In the introduction, the editors write that “the personal essay has been a thriving writing form for over two thousand years, inviting the reader to eavesdrop on the writer’s mind as it meanders on a given topic or issue. A good essayist, like a good writer in any genre, seeks to cultivate an engaging voice, illuminate through concrete example, and transport the reader from an individual to a universal perspective. For aspiring writers in Qatar, the essay has proven to be a powerful vehicle for self-expression and dialogue in the public sphere.”

Other books by Rajakumar have focused on various aspects of life in Qatar. From Dunes to Dior is a collection of essays related to her experiences as a female South Asian American living in the Arabian Gulf. Her literary romance novel Love Comes Later is set in Qatar and London, and her novel The Dohmestics (2014) is an inside look into compound life in Qatar and the day-to-day dynamics between housemaids and their employers.


Fairouz and the Arab Diaspora: Music and Identity in Qatar and the UK by Dima Issa (Bloomsbury Publishing, May 2023)

Nouhad Wadie’ Haddad, known as Fairouz, is a Lebanese singer considered one of the leading vocalists and most famous singers in the history of the Arab world. She is the musical icon of Lebanon and is popularly known as “the soul of Lebanon” and the voice of hope. Having recorded over 1,500 songs and sold over 100 million records, her body of work is vast and globally admired.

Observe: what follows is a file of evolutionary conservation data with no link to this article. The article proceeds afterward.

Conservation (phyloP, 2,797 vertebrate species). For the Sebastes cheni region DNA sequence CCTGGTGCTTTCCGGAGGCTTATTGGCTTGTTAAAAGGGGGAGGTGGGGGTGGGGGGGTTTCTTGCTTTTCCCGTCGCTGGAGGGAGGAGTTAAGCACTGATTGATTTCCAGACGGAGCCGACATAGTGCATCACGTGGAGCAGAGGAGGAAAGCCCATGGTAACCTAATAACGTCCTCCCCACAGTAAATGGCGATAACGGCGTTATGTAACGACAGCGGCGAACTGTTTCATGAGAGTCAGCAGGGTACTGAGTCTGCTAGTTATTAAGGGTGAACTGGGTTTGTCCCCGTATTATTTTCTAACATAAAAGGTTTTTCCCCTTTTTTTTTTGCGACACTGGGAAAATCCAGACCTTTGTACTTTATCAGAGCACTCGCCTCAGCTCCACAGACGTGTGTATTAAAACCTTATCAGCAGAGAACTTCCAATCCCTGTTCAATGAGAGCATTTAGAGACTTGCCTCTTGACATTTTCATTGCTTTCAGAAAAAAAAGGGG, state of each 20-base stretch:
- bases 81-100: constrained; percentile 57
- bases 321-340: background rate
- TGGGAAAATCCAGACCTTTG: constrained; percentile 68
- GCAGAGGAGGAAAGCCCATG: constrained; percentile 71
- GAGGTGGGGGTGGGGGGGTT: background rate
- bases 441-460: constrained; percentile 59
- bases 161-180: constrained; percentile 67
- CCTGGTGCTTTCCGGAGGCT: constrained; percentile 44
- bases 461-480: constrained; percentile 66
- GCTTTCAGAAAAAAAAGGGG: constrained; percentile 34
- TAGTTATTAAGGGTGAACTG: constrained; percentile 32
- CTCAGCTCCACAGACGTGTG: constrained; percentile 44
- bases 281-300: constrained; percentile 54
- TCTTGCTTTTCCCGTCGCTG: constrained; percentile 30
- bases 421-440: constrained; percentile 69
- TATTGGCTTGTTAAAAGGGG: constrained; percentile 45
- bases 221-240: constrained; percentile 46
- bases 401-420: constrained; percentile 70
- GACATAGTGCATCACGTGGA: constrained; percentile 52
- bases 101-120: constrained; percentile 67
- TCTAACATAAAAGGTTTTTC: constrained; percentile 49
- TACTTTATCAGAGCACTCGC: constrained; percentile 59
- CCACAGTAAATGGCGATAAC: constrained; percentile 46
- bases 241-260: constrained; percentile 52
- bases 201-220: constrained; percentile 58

After the Port Explosion in Beirut on August 4, 2020, in which over 200 people were killed and thousands lost their homes, it was to Fairouz’s home that French President Emmanuel Macron headed to bestow upon the singer France’s highest award, the Legion of Honour.

Fairouz is known for her ability to transcend boundaries of nation, religion and political affiliation; Fairouz and the Diaspora by Senior Lecturer Dima Issa at Balamand University in Lebanon, explores the role of Fairouz’s music in creating a sense of Arab identity amidst a changing political and economic context.

Based on two years of research, including 60 interviews, her book takes an ethnographic approach, focusing on audience reception of Fairouz’s music among the Arab diasporas of London and Doha. It shows that, for many of the Lebanese music icon’s followers there, talking about Fairouz often means discussing diasporic life and bringing to the surface notions of Arabness and authenticity, presence and absence, naturalization and citizenship, and gender. Conversations with the research respondents shed light on the idea of iltizam (commitment), or how members of the Arab diaspora hold on to attributes that they feel define and differentiate them from others.